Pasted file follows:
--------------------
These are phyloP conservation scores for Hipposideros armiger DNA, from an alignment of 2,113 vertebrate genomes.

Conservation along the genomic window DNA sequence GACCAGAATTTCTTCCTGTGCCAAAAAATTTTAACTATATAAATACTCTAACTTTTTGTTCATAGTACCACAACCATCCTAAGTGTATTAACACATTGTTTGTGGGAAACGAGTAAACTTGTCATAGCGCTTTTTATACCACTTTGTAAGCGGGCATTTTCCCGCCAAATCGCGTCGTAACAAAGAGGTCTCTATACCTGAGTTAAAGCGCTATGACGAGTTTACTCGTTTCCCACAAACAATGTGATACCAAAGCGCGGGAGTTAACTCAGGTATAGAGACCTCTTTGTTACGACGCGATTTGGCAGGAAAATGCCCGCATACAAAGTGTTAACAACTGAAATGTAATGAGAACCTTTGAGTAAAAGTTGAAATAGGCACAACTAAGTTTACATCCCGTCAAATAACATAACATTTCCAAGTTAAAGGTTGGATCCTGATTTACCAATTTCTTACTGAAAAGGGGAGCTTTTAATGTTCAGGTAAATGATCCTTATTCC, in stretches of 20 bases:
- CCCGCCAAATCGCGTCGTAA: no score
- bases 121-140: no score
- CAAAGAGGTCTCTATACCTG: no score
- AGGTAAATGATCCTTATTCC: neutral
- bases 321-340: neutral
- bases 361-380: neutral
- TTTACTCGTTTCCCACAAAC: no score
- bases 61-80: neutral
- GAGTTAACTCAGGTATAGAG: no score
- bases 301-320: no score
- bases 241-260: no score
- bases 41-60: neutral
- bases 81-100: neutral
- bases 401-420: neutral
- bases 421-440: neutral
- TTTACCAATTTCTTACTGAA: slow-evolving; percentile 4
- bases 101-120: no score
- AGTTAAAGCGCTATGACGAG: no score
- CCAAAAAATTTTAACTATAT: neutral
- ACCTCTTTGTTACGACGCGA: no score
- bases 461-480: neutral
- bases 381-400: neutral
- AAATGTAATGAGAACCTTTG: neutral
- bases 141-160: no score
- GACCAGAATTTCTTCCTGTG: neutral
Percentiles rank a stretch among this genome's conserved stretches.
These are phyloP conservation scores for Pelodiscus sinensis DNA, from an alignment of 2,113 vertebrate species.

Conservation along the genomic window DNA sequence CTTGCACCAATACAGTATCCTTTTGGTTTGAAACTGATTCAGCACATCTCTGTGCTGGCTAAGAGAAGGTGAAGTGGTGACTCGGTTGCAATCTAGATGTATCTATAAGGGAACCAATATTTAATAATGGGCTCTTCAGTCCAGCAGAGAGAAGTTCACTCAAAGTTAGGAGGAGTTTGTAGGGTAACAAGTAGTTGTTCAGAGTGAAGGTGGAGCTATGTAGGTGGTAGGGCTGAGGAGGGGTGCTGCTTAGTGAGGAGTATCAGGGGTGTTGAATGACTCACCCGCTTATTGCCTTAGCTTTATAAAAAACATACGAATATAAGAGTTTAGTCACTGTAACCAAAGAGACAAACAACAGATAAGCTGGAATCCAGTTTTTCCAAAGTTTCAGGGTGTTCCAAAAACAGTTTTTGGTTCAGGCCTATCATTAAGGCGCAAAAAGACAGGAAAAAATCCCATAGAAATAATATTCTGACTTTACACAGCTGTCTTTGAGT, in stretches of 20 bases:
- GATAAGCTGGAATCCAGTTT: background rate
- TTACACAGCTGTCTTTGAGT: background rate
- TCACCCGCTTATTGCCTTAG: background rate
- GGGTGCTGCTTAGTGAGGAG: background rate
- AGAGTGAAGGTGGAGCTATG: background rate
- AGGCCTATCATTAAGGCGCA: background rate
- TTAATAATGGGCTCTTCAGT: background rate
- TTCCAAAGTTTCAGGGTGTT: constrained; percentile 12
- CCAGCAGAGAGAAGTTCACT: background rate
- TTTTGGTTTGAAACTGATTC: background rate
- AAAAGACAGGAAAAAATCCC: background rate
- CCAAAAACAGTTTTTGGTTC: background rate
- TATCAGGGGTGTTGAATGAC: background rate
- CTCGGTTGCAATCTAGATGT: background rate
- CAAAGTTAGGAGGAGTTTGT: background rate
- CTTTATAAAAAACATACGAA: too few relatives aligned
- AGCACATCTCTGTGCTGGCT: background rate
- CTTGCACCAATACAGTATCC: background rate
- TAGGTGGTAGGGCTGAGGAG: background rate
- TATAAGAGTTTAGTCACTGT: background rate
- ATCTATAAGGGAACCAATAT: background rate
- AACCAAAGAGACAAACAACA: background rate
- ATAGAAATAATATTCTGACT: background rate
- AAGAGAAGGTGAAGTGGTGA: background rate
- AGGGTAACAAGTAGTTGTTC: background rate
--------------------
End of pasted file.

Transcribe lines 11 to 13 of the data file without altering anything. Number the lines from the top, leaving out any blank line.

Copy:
- GAGTTAACTCAGGTATAGAG: no score
- bases 301-320: no score
- bases 241-260: no score